A typical composition interface 200 will include a function menu 205 allowing the user to “send” or “save as draft” a copy of the message, attach a file to the message, set a priority to the message or access other tools to compose the message, such as a spell checker. Components of the composition interface 200 are accessible to a computer user via the computers interface, typically a graphical user interface which includes a display element selection device such as a pointer or cursor, activated by a mouse or keyboard. Interface 200 also includes a “TO:” field 210, a CC field 220, a BCC field 230, a subject field 240 and a message field 250. Many users compose a message by first entering the address in the “TO:” filed 210. Next, they will move the active cursor to another field to continue imputing the message. When the cursor is moved to the next field (after completion of the “TO” line), in one embodiment, the email address is gathered (step 20) and operated on at step 30 if
Although the interface depicted in
Once the system has determined that a domain may be a problem, it may, in addition to providing an indication that the domain entered is problematic, provide suggestions on correct domains via window 260. Window 260 may be displayed by a mouse-over event on the TO field, or as a pop-up when the user selects to send a message or moves to a different field. These suggestions may be culled from the user's address book, sent items, or a data store of similar domains to which email has been successfully routed.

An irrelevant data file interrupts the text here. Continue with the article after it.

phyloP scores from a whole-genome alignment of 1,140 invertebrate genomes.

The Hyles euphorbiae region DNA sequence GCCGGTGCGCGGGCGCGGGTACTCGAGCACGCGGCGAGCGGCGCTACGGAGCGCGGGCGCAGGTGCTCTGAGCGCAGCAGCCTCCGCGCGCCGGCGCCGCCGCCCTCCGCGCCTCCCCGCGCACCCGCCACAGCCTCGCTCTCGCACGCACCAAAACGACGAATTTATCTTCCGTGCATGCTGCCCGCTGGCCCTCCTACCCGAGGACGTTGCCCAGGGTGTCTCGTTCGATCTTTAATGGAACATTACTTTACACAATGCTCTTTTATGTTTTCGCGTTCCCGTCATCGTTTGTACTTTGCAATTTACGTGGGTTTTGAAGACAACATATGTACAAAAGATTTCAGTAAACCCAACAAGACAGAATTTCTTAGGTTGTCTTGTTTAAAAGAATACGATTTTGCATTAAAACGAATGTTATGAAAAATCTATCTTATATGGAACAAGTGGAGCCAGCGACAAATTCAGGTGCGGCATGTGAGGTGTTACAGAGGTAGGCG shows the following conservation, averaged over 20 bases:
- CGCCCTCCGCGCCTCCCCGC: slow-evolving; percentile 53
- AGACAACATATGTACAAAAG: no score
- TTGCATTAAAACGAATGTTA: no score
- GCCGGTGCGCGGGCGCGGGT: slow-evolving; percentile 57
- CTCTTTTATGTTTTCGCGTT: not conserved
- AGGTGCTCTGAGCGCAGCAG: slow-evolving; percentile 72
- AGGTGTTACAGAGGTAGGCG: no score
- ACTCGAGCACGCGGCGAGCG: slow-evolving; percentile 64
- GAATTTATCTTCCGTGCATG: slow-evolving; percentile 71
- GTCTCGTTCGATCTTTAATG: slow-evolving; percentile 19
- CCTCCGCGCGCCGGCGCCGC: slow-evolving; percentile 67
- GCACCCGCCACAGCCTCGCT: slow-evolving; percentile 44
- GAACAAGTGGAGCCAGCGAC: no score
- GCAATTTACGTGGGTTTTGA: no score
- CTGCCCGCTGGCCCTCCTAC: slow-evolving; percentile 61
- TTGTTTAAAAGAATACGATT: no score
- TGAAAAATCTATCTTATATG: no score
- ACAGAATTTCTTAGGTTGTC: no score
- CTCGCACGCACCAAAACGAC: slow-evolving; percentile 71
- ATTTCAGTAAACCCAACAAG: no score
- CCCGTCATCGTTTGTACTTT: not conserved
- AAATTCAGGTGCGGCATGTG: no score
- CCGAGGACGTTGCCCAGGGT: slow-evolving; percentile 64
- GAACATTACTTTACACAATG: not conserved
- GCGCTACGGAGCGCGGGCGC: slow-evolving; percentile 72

In a further aspect, alternative indicators may be used to show different levels of concern about the address. For example, the colors of the indicator on the TO line may vary based on the accuracy of the determination about the destination domain. In one embodiment of the method, a domain delivery history may be maintained. Domains having successful mail deliveries in the past, but which for a short recent period fail the checks initiated at step 30, may be treated differently than domains to which mail has never been successfully delivered. In the former case, a yellow tilde line may be used to indicate to the user a potential problem with a previously known-good domain, while the latter may be signaled with a red tilde line. Yet another color may indicate an improper email or domain syntax in the address.